Mrs. Elias is very restless so much so that we are having her come to Evanston for a few days, believing the change will be beneficial.
I shall try to be at Hanna, if they decide to open the mine, because I am very anxious to see the bodies out and buried properly.
Last Decoration Day had a very discouraging effect on the poor widows and orphans; they had no grave to decorate, and their grief was keenly felt when they saw the town deserted for the cemetery.
Hoping you will regard this letter purely in the light of one friend writing to another, I am.
(Signed) D. G. Thomas
July 7, 1908
Mr. D. H. Thomas,
Dear Mr. Thomas,
Returning yesterday from the North, I find your letter of June 26th relative to conditions at the Hanna Mine here on my desk.
Some two weeks ago, Ed. Brooks went up there to look the matter over. I understand that there is considerable water in the mine and it is necessary to pump this water out in order to reach the bodies of the ill-fated miners, it will take some time and be a very difficult proposition. If the remains are above the water level, I am told that an attempt will be made to open the mine this month and secure the bodies. Every effort will be made to reach them if possible. I wish to thank you for the information contained in your letter and it is hardly necessary for me to assure you of my hearty sympathy for the bereaved widows and relatives of the gallant miners who lost their lives in that terrible disaster.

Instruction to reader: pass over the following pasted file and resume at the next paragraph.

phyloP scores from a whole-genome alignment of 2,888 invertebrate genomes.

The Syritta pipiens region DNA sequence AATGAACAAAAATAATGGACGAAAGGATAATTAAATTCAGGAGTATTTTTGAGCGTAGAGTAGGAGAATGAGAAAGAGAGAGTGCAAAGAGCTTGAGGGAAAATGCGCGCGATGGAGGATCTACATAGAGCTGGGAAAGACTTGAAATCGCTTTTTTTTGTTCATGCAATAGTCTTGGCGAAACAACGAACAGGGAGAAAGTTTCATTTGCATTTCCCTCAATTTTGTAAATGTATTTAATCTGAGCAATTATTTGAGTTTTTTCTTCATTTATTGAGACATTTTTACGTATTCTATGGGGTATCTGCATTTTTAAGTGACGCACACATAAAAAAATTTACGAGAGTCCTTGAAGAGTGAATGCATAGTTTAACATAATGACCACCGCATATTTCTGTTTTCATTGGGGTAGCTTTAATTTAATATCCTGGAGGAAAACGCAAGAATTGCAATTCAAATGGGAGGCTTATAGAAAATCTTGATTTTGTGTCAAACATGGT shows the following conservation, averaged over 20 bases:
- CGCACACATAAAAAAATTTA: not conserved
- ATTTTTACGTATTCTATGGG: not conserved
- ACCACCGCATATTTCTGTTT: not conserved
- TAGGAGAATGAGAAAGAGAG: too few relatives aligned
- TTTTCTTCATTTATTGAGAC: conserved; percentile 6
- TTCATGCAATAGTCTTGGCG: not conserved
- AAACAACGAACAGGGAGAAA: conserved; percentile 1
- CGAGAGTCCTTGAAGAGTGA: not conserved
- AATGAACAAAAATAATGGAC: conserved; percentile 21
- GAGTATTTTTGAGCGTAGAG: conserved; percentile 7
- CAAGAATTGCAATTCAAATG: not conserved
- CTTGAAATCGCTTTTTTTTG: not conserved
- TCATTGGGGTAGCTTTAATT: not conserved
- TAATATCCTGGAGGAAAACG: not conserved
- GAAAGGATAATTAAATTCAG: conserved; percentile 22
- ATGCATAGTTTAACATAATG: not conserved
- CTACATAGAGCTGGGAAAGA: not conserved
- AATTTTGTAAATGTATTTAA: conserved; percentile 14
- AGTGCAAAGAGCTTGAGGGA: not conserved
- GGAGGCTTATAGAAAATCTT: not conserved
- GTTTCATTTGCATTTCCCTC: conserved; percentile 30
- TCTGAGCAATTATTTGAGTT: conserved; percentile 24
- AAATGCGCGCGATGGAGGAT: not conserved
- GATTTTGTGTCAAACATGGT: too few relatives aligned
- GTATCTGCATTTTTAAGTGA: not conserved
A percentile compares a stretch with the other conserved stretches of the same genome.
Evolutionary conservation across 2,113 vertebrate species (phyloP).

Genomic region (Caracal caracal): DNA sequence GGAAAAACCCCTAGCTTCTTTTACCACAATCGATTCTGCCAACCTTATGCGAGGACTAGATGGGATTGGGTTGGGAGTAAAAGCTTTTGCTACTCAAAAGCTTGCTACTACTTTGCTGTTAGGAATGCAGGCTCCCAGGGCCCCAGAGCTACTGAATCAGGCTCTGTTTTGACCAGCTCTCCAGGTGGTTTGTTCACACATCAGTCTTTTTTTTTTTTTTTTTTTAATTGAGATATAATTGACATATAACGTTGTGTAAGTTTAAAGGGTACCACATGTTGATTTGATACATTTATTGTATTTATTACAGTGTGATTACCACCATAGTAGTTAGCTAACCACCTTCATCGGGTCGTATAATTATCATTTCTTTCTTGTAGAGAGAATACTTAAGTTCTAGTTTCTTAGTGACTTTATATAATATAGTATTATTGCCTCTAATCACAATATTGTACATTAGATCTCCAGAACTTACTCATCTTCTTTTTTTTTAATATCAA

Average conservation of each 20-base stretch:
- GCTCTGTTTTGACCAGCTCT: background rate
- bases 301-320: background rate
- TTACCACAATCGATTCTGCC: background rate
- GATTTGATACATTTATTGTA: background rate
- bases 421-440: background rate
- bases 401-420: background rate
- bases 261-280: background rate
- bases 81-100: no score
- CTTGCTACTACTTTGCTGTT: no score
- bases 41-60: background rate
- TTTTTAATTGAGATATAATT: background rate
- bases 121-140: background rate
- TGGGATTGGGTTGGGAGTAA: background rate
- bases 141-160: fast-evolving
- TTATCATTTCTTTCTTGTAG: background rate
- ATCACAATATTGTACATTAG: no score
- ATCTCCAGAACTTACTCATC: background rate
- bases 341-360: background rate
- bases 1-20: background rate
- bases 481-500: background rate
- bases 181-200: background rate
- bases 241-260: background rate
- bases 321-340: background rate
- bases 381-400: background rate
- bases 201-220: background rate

July 16, 1908.
Hon. B. B. Brooks,
Governor of Wyoming,
My dear Governor:--
Your letter of July 14th, came to hand and note what you say about making report on the Hanna mine disaster.
I have some data that I wanted confirmed at inquest and also expect more information which will be brought out at the coroner’s inquest. I was only waiting of this as a matter of protection to my report, and it is not only necessary but essential that I have all the data possible to make such a report or rather the data I had confirmed as I have above stated at said inquest. I can assure you it will give me great pleasure to make a report on the disaster that occurred at Hanna on March 28th.
I shall be fair and conservative in making this report, but will deal with the defects and etc. and will try in my feeble way to throw some light on the cause of said explosion. I only wish you could wait until the inquest was held as it will bring some very important points out that will be of great value to me in making this report. However, I shall be guided absolutely by your wishes and if you still insist on report I will proceed with same, and can assure you that I will do my best to show the cause and how to protect a re-occurrence of the same. Trusting you will extend the time until inquest is held which will be in a short time.
I requested the coroner to wire me when he would hold said inquest which he will do.